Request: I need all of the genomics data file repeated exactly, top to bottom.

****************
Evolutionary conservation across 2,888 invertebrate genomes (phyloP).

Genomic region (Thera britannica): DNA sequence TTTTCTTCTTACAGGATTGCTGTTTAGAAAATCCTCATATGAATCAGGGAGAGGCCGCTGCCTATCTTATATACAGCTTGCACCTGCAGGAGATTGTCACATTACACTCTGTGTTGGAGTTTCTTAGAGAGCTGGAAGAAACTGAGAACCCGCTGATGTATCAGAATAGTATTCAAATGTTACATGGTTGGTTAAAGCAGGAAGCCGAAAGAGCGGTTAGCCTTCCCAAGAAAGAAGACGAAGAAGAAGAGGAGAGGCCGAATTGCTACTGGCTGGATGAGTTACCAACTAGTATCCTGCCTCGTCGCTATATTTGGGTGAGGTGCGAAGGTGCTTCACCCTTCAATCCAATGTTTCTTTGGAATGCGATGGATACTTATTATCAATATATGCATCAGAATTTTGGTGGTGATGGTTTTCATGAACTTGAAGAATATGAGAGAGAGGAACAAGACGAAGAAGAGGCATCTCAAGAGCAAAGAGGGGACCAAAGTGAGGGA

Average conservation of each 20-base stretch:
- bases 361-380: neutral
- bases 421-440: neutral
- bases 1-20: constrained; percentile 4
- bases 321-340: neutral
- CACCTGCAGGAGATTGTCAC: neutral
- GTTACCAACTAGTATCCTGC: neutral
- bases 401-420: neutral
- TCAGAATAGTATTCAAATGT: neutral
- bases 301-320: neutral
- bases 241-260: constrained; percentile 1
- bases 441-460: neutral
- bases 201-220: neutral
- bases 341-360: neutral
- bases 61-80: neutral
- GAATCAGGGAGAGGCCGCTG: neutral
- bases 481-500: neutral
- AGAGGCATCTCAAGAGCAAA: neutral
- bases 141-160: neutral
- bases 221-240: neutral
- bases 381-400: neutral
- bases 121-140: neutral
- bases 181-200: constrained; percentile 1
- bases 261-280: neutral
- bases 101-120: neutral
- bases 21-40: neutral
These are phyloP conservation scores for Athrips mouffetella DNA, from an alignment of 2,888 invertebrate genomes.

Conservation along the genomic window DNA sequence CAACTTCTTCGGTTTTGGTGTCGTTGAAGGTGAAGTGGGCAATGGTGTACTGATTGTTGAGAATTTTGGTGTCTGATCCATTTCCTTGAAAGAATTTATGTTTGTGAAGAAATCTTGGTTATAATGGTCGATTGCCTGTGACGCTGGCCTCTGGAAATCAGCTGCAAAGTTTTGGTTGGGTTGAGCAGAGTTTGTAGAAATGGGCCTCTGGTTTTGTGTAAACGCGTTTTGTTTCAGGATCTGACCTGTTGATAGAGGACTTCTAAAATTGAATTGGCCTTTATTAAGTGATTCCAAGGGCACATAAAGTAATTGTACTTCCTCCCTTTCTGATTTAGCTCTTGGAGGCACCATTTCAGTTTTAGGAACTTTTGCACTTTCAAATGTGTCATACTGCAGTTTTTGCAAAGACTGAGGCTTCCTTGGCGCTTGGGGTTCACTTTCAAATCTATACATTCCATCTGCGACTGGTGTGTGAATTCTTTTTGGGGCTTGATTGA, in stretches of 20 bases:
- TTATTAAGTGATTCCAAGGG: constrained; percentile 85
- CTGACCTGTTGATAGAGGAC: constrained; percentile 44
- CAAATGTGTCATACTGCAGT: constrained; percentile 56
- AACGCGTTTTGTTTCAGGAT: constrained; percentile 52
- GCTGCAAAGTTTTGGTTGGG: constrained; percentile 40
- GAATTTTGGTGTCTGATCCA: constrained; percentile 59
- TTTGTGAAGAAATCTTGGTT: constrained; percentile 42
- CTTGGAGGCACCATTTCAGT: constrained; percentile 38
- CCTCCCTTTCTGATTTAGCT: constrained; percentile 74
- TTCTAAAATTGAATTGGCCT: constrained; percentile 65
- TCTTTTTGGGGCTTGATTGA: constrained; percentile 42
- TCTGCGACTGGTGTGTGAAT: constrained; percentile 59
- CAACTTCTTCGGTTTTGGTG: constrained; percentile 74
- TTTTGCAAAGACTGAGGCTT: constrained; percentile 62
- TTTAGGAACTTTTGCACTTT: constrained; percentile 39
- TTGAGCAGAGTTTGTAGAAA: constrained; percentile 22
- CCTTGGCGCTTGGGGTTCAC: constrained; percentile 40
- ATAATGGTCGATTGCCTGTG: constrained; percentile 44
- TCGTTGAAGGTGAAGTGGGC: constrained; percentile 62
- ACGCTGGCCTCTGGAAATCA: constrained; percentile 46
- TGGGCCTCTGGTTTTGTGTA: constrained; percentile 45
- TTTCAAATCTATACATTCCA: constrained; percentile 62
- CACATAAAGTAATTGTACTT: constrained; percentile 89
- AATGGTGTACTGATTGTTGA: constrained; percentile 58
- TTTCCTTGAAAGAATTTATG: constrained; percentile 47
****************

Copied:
Evolutionary conservation across 2,888 invertebrate genomes (phyloP).

Genomic region (Thera britannica): DNA sequence TTTTCTTCTTACAGGATTGCTGTTTAGAAAATCCTCATATGAATCAGGGAGAGGCCGCTGCCTATCTTATATACAGCTTGCACCTGCAGGAGATTGTCACATTACACTCTGTGTTGGAGTTTCTTAGAGAGCTGGAAGAAACTGAGAACCCGCTGATGTATCAGAATAGTATTCAAATGTTACATGGTTGGTTAAAGCAGGAAGCCGAAAGAGCGGTTAGCCTTCCCAAGAAAGAAGACGAAGAAGAAGAGGAGAGGCCGAATTGCTACTGGCTGGATGAGTTACCAACTAGTATCCTGCCTCGTCGCTATATTTGGGTGAGGTGCGAAGGTGCTTCACCCTTCAATCCAATGTTTCTTTGGAATGCGATGGATACTTATTATCAATATATGCATCAGAATTTTGGTGGTGATGGTTTTCATGAACTTGAAGAATATGAGAGAGAGGAACAAGACGAAGAAGAGGCATCTCAAGAGCAAAGAGGGGACCAAAGTGAGGGA

Average conservation of each 20-base stretch:
- bases 361-380: neutral
- bases 421-440: neutral
- bases 1-20: constrained; percentile 4
- bases 321-340: neutral
- CACCTGCAGGAGATTGTCAC: neutral
- GTTACCAACTAGTATCCTGC: neutral
- bases 401-420: neutral
- TCAGAATAGTATTCAAATGT: neutral
- bases 301-320: neutral
- bases 241-260: constrained; percentile 1
- bases 441-460: neutral
- bases 201-220: neutral
- bases 341-360: neutral
- bases 61-80: neutral
- GAATCAGGGAGAGGCCGCTG: neutral
- bases 481-500: neutral
- AGAGGCATCTCAAGAGCAAA: neutral
- bases 141-160: neutral
- bases 221-240: neutral
- bases 381-400: neutral
- bases 121-140: neutral
- bases 181-200: constrained; percentile 1
- bases 261-280: neutral
- bases 101-120: neutral
- bases 21-40: neutral
These are phyloP conservation scores for Athrips mouffetella DNA, from an alignment of 2,888 invertebrate genomes.

Conservation along the genomic window DNA sequence CAACTTCTTCGGTTTTGGTGTCGTTGAAGGTGAAGTGGGCAATGGTGTACTGATTGTTGAGAATTTTGGTGTCTGATCCATTTCCTTGAAAGAATTTATGTTTGTGAAGAAATCTTGGTTATAATGGTCGATTGCCTGTGACGCTGGCCTCTGGAAATCAGCTGCAAAGTTTTGGTTGGGTTGAGCAGAGTTTGTAGAAATGGGCCTCTGGTTTTGTGTAAACGCGTTTTGTTTCAGGATCTGACCTGTTGATAGAGGACTTCTAAAATTGAATTGGCCTTTATTAAGTGATTCCAAGGGCACATAAAGTAATTGTACTTCCTCCCTTTCTGATTTAGCTCTTGGAGGCACCATTTCAGTTTTAGGAACTTTTGCACTTTCAAATGTGTCATACTGCAGTTTTTGCAAAGACTGAGGCTTCCTTGGCGCTTGGGGTTCACTTTCAAATCTATACATTCCATCTGCGACTGGTGTGTGAATTCTTTTTGGGGCTTGATTGA, in stretches of 20 bases:
- TTATTAAGTGATTCCAAGGG: constrained; percentile 85
- CTGACCTGTTGATAGAGGAC: constrained; percentile 44
- CAAATGTGTCATACTGCAGT: constrained; percentile 56
- AACGCGTTTTGTTTCAGGAT: constrained; percentile 52
- GCTGCAAAGTTTTGGTTGGG: constrained; percentile 40
- GAATTTTGGTGTCTGATCCA: constrained; percentile 59
- TTTGTGAAGAAATCTTGGTT: constrained; percentile 42
- CTTGGAGGCACCATTTCAGT: constrained; percentile 38
- CCTCCCTTTCTGATTTAGCT: constrained; percentile 74
- TTCTAAAATTGAATTGGCCT: constrained; percentile 65
- TCTTTTTGGGGCTTGATTGA: constrained; percentile 42
- TCTGCGACTGGTGTGTGAAT: constrained; percentile 59
- CAACTTCTTCGGTTTTGGTG: constrained; percentile 74
- TTTTGCAAAGACTGAGGCTT: constrained; percentile 62
- TTTAGGAACTTTTGCACTTT: constrained; percentile 39
- TTGAGCAGAGTTTGTAGAAA: constrained; percentile 22
- CCTTGGCGCTTGGGGTTCAC: constrained; percentile 40
- ATAATGGTCGATTGCCTGTG: constrained; percentile 44
- TCGTTGAAGGTGAAGTGGGC: constrained; percentile 62
- ACGCTGGCCTCTGGAAATCA: constrained; percentile 46
- TGGGCCTCTGGTTTTGTGTA: constrained; percentile 45
- TTTCAAATCTATACATTCCA: constrained; percentile 62
- CACATAAAGTAATTGTACTT: constrained; percentile 89
- AATGGTGTACTGATTGTTGA: constrained; percentile 58
- TTTCCTTGAAAGAATTTATG: constrained; percentile 47